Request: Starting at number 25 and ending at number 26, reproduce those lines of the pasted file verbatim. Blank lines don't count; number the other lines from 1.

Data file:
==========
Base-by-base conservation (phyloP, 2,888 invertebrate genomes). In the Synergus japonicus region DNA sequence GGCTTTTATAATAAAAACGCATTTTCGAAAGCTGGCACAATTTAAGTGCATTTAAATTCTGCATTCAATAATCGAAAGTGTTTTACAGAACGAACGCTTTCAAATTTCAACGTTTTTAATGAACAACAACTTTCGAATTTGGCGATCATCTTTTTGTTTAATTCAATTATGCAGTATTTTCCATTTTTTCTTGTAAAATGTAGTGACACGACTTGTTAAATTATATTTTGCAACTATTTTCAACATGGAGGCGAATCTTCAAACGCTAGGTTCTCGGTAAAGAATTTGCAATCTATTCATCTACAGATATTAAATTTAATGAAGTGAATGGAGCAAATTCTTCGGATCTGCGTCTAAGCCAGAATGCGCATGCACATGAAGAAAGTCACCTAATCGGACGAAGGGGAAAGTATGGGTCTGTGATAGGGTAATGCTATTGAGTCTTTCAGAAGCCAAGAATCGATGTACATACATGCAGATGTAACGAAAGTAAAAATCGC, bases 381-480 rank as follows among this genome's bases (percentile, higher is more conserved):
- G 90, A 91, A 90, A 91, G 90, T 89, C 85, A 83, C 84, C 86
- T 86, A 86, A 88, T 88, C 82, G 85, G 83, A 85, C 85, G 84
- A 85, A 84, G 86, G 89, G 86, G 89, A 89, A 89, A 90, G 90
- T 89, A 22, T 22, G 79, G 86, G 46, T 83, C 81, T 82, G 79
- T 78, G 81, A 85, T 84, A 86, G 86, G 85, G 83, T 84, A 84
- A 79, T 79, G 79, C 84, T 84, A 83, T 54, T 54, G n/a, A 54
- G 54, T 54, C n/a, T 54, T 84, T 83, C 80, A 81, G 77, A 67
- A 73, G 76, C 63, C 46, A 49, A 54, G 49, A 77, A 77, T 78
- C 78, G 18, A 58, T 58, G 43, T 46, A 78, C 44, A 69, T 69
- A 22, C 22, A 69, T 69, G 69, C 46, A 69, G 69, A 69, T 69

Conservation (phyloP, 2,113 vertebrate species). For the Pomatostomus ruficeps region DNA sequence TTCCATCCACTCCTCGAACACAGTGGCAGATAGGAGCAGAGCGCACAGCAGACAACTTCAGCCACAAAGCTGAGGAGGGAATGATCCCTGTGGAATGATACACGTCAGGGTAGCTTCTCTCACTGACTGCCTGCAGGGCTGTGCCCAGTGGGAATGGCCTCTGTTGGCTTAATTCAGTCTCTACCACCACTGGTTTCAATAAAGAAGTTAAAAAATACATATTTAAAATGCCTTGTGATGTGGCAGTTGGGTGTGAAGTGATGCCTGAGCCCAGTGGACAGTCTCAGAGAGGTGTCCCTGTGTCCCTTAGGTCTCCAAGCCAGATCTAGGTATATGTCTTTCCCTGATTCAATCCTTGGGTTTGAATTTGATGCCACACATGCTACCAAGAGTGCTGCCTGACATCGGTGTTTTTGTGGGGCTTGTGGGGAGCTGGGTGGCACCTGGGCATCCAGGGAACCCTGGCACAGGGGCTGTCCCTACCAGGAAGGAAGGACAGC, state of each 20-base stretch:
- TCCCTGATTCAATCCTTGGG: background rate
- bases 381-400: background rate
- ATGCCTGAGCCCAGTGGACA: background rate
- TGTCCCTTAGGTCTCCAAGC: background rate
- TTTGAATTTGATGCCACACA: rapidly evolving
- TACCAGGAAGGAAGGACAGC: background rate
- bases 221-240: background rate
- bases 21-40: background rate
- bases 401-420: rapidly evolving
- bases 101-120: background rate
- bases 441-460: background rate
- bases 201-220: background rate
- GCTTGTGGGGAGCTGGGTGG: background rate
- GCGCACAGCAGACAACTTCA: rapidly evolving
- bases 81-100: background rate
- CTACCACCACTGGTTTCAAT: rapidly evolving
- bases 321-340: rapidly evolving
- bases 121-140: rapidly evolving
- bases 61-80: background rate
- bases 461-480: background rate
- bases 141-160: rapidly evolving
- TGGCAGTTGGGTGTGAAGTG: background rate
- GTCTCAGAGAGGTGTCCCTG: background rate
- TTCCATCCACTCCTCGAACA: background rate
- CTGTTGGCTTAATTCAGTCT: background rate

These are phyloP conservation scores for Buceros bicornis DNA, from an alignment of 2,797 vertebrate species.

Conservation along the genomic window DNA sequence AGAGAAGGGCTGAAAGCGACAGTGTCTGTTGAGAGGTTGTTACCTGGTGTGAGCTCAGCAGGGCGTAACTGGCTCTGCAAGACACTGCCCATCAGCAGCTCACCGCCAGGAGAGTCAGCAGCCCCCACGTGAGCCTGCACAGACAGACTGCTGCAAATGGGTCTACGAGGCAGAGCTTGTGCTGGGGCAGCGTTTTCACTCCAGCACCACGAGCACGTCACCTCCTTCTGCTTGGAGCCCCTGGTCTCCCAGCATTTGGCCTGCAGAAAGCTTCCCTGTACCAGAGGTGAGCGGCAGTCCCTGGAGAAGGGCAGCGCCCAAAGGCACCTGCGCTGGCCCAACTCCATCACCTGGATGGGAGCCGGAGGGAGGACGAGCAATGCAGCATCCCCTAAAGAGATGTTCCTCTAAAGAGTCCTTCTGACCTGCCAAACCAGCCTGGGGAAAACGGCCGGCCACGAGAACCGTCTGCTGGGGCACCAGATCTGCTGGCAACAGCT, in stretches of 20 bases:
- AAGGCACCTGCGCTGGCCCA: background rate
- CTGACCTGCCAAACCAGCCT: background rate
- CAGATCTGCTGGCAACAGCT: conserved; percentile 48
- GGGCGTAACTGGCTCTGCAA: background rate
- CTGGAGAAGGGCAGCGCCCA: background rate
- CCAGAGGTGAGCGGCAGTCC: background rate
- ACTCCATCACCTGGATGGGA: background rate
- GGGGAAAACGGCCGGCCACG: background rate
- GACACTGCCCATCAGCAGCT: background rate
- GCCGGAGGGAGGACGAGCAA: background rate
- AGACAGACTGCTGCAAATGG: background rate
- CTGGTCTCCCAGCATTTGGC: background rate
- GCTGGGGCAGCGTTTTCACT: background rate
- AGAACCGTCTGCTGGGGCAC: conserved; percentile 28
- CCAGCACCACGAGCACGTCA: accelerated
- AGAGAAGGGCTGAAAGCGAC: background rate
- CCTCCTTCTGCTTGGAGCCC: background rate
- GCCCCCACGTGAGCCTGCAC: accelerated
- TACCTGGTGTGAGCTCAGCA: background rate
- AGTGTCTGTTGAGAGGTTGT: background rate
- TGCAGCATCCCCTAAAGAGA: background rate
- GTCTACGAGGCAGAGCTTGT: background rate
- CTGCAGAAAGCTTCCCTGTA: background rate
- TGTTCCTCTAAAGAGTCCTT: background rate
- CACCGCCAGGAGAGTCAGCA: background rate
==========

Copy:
- GCTTGTGGGGAGCTGGGTGG: background rate
- GCGCACAGCAGACAACTTCA: rapidly evolving